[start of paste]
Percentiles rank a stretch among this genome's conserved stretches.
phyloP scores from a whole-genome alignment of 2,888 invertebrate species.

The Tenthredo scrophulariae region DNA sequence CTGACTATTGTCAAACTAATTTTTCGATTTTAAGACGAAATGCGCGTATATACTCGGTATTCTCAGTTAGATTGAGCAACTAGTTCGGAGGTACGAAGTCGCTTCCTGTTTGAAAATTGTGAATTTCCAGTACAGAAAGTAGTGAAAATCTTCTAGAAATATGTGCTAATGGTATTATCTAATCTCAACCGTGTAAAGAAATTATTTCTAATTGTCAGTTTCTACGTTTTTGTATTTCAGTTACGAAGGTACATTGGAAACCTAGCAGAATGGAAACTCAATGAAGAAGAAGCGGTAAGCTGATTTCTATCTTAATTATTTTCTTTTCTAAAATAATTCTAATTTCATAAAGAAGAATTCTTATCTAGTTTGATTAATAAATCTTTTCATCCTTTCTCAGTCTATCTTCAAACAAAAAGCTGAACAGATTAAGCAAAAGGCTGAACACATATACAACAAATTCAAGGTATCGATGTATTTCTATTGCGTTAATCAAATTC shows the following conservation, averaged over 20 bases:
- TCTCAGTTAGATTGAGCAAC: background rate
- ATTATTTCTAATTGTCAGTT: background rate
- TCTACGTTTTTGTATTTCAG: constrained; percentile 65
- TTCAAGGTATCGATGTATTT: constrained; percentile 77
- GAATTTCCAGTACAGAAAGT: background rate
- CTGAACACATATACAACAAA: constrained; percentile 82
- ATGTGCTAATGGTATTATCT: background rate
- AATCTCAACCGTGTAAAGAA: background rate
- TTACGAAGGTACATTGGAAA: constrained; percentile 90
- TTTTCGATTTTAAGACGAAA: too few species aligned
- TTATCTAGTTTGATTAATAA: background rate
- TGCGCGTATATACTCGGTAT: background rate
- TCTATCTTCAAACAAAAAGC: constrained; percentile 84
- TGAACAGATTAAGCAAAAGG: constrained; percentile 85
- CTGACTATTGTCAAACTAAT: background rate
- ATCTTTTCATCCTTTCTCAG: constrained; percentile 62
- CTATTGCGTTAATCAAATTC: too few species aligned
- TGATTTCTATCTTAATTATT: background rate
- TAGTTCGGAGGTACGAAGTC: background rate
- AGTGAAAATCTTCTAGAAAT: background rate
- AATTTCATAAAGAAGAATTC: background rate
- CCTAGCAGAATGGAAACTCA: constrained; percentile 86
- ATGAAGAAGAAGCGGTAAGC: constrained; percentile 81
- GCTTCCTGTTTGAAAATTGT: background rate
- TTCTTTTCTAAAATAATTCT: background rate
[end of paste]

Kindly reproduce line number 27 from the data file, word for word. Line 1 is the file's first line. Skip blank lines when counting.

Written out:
- GCTTCCTGTTTGAAAATTGT: background rate